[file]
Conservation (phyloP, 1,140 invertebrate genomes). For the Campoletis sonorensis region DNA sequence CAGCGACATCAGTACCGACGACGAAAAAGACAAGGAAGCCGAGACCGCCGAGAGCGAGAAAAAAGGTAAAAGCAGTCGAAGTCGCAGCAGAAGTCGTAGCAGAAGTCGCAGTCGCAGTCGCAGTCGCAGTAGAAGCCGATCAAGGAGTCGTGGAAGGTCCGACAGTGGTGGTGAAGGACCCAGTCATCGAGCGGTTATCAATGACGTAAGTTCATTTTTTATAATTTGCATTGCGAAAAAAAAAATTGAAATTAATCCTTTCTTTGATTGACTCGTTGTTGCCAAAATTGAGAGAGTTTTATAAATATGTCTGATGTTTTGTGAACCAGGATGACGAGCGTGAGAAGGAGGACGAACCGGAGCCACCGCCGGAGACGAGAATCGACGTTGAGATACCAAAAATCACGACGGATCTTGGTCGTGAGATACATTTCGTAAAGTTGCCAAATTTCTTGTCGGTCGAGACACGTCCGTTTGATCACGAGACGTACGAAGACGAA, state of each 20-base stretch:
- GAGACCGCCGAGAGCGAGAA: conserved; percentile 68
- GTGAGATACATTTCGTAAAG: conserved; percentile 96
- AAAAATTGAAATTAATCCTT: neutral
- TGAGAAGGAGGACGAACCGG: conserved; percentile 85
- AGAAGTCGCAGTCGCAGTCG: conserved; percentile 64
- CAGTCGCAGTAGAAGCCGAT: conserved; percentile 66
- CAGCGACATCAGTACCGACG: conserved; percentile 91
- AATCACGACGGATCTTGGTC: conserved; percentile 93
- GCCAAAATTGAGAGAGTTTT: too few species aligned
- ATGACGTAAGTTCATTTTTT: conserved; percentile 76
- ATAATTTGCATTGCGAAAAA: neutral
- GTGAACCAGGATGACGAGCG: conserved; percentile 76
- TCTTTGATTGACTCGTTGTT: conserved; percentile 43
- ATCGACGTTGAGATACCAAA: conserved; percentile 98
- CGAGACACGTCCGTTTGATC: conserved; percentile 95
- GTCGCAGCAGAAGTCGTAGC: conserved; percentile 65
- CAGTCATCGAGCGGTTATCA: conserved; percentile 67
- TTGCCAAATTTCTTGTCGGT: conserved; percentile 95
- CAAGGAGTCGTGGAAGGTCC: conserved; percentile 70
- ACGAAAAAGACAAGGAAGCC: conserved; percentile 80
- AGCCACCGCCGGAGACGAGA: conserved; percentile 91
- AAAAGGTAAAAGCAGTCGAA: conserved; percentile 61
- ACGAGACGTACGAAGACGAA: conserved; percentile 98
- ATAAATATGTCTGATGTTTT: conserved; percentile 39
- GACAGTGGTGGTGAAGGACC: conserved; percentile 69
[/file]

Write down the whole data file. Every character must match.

Conservation (phyloP, 1,140 invertebrate genomes). For the Campoletis sonorensis region DNA sequence CAGCGACATCAGTACCGACGACGAAAAAGACAAGGAAGCCGAGACCGCCGAGAGCGAGAAAAAAGGTAAAAGCAGTCGAAGTCGCAGCAGAAGTCGTAGCAGAAGTCGCAGTCGCAGTCGCAGTCGCAGTAGAAGCCGATCAAGGAGTCGTGGAAGGTCCGACAGTGGTGGTGAAGGACCCAGTCATCGAGCGGTTATCAATGACGTAAGTTCATTTTTTATAATTTGCATTGCGAAAAAAAAAATTGAAATTAATCCTTTCTTTGATTGACTCGTTGTTGCCAAAATTGAGAGAGTTTTATAAATATGTCTGATGTTTTGTGAACCAGGATGACGAGCGTGAGAAGGAGGACGAACCGGAGCCACCGCCGGAGACGAGAATCGACGTTGAGATACCAAAAATCACGACGGATCTTGGTCGTGAGATACATTTCGTAAAGTTGCCAAATTTCTTGTCGGTCGAGACACGTCCGTTTGATCACGAGACGTACGAAGACGAA, state of each 20-base stretch:
- GAGACCGCCGAGAGCGAGAA: conserved; percentile 68
- GTGAGATACATTTCGTAAAG: conserved; percentile 96
- AAAAATTGAAATTAATCCTT: neutral
- TGAGAAGGAGGACGAACCGG: conserved; percentile 85
- AGAAGTCGCAGTCGCAGTCG: conserved; percentile 64
- CAGTCGCAGTAGAAGCCGAT: conserved; percentile 66
- CAGCGACATCAGTACCGACG: conserved; percentile 91
- AATCACGACGGATCTTGGTC: conserved; percentile 93
- GCCAAAATTGAGAGAGTTTT: too few species aligned
- ATGACGTAAGTTCATTTTTT: conserved; percentile 76
- ATAATTTGCATTGCGAAAAA: neutral
- GTGAACCAGGATGACGAGCG: conserved; percentile 76
- TCTTTGATTGACTCGTTGTT: conserved; percentile 43
- ATCGACGTTGAGATACCAAA: conserved; percentile 98
- CGAGACACGTCCGTTTGATC: conserved; percentile 95
- GTCGCAGCAGAAGTCGTAGC: conserved; percentile 65
- CAGTCATCGAGCGGTTATCA: conserved; percentile 67
- TTGCCAAATTTCTTGTCGGT: conserved; percentile 95
- CAAGGAGTCGTGGAAGGTCC: conserved; percentile 70
- ACGAAAAAGACAAGGAAGCC: conserved; percentile 80
- AGCCACCGCCGGAGACGAGA: conserved; percentile 91
- AAAAGGTAAAAGCAGTCGAA: conserved; percentile 61
- ACGAGACGTACGAAGACGAA: conserved; percentile 98
- ATAAATATGTCTGATGTTTT: conserved; percentile 39
- GACAGTGGTGGTGAAGGACC: conserved; percentile 69